Kissing babies, pressing the flesh, wearing out shoe leather, knocking on doors, flashing the pearly whites and asking for money — these were all crucial elements of running for office until COVID-19 swept the nation, forcing everyone to stay home, the cancellation of campaign events and postponement of elections.
The world as we knew it has become a very different place since the March primary election. Candidates who emerged to runoffs or to the general election have had to rethink how they campaign and raise money.
Should they campaign? What should they say about the pandemic without sounding like they are politicizing the tragedy? How can they keep themselves, their staffs and voters safe while trying to get their messages out? How can they ask for donations when the country is going through such uncertain economic times and potential constituents are worried about being laid off and paying mortgages?
These are all major considerations candidates have had to consider as the country starts to reopen, coronavirus cases have started a resurgence and campaigns for the primary runoff — postponed from May 26 to July 14 — are ramping up with a little more than a week to go before early voting starts.
Early voting for the runoff starts June 29 and runs through July 10. In McLennan County, Republican voters will choose from Pete Sessions or Renee Swann to succeed Bill Flores as District 17 U.S. representative; and Kristi DeCluitt and Thomas West for judge of 19th State District Court.
Democrats will choose between MJ Hegar and Royce West for U.S. senator; David Jaramillo and Rick Kennedy for District 17 U.S. representative; and Chrysta Castaneda and Roberto R. “Beto” Alonzo for railroad commissioner.
Besides trying to run a campaign during the pandemic, Sessions is dealing with the death of his father, William Sessions, a former FBI director and federal judge, whose funeral will be Thursday in San Antonio.
Sessions, a former Dallas congressman who served 11 terms before his defeat in 2018, said all traditional campaigning halted and most all contact with voters now has been through mailings and online, including teleconferences. He said all candidates are living in the same world and having to alter their campaigns.
Sessions is having a fundraiser Monday night in Waco at a time when the city has set daily records for the number of new COVID-19 cases in the past week. He said attendees will take proper precautions, including wearing masks and practicing social distancing.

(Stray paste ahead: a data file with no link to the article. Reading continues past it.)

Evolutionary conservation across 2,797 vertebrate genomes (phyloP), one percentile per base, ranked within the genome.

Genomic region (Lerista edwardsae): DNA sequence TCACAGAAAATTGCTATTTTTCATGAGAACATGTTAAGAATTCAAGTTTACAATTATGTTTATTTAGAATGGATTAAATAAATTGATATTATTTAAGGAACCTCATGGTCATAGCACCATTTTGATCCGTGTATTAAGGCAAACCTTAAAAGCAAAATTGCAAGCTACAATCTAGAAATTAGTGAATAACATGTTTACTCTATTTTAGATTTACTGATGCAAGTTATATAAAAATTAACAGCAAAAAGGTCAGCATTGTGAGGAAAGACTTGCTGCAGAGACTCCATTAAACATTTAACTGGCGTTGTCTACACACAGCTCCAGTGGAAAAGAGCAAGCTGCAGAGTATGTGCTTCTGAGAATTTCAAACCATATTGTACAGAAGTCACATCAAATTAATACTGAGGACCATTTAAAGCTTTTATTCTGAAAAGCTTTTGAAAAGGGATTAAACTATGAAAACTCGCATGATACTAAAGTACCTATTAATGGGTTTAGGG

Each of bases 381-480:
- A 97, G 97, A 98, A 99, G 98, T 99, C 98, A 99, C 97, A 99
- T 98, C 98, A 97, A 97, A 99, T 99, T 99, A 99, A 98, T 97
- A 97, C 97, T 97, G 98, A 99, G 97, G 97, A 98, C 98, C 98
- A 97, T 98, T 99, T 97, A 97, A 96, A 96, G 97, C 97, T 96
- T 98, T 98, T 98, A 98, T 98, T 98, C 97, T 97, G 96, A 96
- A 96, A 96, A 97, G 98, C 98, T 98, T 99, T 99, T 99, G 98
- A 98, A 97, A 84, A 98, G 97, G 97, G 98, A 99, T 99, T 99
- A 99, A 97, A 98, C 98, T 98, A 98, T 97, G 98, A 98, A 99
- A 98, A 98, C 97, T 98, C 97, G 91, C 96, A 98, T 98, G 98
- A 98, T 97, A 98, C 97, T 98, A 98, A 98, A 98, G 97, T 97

“The country is going through an unprecedented time,” Sessions said. “It is not just campaigns. We, here in Texas, have been delayed a bit, also. The rest of the country went through a difficult time, and we were just delayed in the real impact. But it seemingly is coming now.”
Sessions, who said he is a “very close friend” of Dr. Anthony Fauci, the director of the National Institute of Allergy and Infectious Diseases, said he thinks President Donald Trump and his entire administration provided timely and correct information and proper guidance to the nation from the outset of the pandemic.
“The president took these difficult issues on very well,” Sessions said. “The president avoided civil chaos by his decision to move forward with money that would go to the people. It avoided unrest. The civil unrest that has taken place is a result of race relations, not the COVID. I think the president avoided this, so I would say the country is strong. Economically, people want to go back to work. I don’t think we came back too soon. We are coming back, but people know what it is, what we are dealing with. … So I give (the administration) a high grade.”
Swann, a retired chief operations manager for Brazos Eye Surgery of Texas, got 19% of the vote to finish behind Session’s 32% in an 11-candidate primary field. Like the others, she has drastically altered her campaign strategies and said she turned it into an opportunity for her and her staff to make more than “40,000 wellness calls” within the district to determine needs, whether it be toilet paper, food or more. A disabled woman’s porch literally fell off the front of her house, damaging her wheelchair ramp, and Swann said she was able to help the woman with repairs through contact with her campaign.
“I have been called and I know I have been put on a mission and I have approached it with the same Christian heart and purpose,” Swann said. “For me, it has been an awesome experience. It has allowed us to network, and when possible, I even delivered food and supplies myself. It was great because I got to really talk to people on the phone, and these weren’t political phone calls. I got to be the voice on the other end of the phone to talk it through with them. Fear is the greater enemy and I know the Lord has a plan.”